LP: How does the cast interact with one another away from the set? Is there anyone in particular that you get along with on the set, and why do you think this is?
ME: The cast is very friendly with one another—we don’t get together often because we have non-Lost lives to lead and we probably see enough of one another on the set. I feel especially comfortable with Terry—not only are we in many scenes together but we are close in age and temperament and work habits.
LP: You, and many other members of the cast, have said that you don’t know what’s coming up on Lost, and sometimes can receive a script only days before shooting it. Coming from such an extensive theatre background, how difficult was it to adapt to this change?
ME: It was scary at first but now I’m finding it freeing. A minor adjustment.
LP: Terry O'Quinn said that the opportunity to work on a show like Lost is a once in a lifetime thing and some of the younger actors might not appreciate that as you can go through your whole career and never get to be involved in something so great. Is that how you feel and who else within the cast would you say are as big fans of the show as yourself?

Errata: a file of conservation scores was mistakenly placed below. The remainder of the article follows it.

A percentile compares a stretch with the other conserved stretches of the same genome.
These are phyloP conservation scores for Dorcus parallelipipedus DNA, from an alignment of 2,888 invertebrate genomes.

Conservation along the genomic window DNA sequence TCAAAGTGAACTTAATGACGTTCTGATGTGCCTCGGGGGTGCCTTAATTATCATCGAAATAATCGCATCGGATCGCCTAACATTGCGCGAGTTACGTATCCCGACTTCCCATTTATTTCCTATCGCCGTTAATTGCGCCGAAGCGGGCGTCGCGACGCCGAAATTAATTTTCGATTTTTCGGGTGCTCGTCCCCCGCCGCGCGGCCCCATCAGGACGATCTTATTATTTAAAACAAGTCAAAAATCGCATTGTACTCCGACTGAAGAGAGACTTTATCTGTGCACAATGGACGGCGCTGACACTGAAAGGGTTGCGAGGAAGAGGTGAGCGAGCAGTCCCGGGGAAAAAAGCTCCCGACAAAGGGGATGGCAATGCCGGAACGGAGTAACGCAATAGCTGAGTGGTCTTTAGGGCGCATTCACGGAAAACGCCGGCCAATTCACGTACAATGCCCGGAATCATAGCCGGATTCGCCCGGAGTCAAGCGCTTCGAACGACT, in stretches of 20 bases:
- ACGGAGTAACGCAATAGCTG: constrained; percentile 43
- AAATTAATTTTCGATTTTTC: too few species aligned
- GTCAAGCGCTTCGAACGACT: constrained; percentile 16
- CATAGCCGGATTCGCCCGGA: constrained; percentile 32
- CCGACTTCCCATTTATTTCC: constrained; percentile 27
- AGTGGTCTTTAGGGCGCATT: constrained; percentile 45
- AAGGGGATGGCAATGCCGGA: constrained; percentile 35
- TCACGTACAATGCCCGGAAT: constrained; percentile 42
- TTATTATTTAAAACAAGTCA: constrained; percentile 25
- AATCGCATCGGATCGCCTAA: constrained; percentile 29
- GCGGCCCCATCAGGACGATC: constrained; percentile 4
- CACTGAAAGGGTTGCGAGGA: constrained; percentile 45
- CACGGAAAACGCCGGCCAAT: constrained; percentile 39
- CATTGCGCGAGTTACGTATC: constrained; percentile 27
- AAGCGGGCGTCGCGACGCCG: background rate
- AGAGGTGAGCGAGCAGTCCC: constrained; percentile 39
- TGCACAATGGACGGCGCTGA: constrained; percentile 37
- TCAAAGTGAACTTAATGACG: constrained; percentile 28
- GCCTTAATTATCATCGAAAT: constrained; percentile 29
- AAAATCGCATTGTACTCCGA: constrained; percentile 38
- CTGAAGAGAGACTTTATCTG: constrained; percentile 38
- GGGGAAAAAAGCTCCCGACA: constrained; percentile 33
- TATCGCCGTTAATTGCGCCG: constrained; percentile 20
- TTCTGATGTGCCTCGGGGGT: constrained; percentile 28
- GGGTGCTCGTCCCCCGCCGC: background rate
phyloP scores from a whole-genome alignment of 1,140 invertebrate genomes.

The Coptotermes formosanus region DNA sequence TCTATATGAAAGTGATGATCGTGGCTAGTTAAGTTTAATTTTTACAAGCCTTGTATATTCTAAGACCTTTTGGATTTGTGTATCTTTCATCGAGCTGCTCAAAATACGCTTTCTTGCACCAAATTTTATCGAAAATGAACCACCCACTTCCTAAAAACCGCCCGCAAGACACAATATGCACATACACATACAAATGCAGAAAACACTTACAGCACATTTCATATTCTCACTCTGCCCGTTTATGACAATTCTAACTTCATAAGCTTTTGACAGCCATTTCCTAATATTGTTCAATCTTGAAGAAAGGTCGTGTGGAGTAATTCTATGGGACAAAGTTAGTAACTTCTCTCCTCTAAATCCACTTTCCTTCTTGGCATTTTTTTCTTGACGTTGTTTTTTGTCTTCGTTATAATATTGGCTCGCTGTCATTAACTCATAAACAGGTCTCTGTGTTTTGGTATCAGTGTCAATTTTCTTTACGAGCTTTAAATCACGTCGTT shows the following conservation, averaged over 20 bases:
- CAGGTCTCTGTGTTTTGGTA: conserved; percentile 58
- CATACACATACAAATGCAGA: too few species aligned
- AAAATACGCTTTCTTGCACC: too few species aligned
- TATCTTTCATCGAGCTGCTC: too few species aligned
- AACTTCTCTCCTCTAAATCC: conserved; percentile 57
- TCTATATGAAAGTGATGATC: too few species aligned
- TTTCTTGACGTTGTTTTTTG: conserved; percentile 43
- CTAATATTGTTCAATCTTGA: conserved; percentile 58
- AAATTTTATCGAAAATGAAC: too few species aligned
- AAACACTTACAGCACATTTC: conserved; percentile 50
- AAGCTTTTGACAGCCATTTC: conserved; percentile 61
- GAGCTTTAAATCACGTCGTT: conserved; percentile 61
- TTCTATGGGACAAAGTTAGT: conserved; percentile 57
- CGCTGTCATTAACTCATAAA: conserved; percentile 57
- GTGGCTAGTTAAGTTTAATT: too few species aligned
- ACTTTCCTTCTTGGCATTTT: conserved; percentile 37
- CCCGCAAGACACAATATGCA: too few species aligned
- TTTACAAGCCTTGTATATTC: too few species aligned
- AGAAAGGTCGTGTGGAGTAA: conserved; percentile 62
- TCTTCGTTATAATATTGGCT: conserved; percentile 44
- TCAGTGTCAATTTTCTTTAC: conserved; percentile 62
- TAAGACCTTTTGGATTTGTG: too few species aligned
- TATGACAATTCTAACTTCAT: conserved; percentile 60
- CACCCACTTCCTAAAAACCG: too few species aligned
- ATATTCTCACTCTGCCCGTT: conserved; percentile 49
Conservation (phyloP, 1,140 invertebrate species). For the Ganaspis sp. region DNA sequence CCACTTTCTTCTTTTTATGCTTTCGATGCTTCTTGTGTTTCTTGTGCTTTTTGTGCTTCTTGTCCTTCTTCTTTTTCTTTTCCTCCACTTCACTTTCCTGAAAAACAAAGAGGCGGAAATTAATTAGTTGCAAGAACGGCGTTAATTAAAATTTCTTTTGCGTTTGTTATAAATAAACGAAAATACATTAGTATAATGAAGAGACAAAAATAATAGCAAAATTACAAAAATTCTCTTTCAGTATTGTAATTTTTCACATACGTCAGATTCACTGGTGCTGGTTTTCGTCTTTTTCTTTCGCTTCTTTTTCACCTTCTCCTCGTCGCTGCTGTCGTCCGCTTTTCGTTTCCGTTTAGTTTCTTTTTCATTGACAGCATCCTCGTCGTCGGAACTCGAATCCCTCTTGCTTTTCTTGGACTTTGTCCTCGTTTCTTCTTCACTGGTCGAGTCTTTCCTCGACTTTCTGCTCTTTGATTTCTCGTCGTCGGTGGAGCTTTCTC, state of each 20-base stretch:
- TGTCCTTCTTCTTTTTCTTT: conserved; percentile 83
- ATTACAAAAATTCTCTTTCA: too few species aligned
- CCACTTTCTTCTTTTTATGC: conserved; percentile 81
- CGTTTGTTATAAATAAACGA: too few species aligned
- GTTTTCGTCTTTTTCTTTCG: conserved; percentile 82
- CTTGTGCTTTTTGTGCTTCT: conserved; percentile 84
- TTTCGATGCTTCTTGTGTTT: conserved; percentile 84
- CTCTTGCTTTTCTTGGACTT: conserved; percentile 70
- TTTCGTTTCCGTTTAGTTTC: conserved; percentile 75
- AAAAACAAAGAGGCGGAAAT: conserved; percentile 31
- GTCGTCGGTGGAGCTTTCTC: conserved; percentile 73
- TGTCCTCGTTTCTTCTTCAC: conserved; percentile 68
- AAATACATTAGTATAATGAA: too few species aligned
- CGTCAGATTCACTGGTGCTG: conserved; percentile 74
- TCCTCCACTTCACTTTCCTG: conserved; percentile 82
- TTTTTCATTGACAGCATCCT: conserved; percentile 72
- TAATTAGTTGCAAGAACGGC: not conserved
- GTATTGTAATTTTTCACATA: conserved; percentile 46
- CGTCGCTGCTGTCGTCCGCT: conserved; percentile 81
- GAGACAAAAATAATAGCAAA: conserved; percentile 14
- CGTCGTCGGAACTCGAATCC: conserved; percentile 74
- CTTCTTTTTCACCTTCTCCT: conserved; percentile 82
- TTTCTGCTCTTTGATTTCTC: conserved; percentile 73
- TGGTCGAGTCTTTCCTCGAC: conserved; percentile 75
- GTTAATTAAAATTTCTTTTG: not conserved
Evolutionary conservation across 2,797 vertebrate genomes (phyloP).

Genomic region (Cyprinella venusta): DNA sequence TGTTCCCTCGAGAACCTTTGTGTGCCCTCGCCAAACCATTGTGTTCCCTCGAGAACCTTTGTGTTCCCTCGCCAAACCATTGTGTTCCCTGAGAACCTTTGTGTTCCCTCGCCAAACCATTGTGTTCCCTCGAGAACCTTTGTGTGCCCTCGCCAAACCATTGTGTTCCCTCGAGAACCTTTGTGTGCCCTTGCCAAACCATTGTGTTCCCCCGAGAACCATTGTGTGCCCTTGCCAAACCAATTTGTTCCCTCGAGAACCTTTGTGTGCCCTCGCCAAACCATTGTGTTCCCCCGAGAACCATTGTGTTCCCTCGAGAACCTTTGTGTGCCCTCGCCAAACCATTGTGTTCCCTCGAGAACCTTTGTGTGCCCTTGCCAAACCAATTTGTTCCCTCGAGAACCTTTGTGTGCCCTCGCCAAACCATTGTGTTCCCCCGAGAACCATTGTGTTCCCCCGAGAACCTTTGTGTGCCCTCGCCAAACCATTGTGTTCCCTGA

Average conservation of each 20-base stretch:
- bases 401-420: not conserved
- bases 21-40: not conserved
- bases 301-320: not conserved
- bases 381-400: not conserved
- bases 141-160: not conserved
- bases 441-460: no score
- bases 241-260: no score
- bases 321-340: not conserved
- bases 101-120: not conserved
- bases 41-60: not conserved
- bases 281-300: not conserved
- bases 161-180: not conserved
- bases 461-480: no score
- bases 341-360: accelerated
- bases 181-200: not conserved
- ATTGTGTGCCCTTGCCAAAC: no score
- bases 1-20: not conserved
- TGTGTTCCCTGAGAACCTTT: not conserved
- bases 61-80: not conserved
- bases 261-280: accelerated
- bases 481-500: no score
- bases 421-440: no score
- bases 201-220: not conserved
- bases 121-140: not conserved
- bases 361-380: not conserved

ME: The magnitude of Lost’s success is hard to absorb. It’s not a thing I think about too much—I have work to do that requires my attention. In one sense, it’s just one of the many roles I will play.
LP: What's your prediction for the final nature of the show: will it turn out to be more sci-fi explainable or will it be more magic and supernatural? What is your opinion of the science-fiction route the show has taken?
ME: A sci-fi angle seems likely to me—but like all really good sci-fi it will amaze and inspire. Sounds good to me.
LP: What did you think of the overall arc of season four? How do you feel the writers’ strike affected the show – was it positive or negative? Is this rapid pace - now with flash-forwards as well as flashbacks - a more compelling way to do it?
ME: I love the flash-forwarding—I think it elevates the show to something more sophisticated and something more poignant. Season 4 was a bit frantic for us but it gave the series great urgency and momentum. The only good thing about the writers’ strike was getting to be home unexpectedly with loved ones.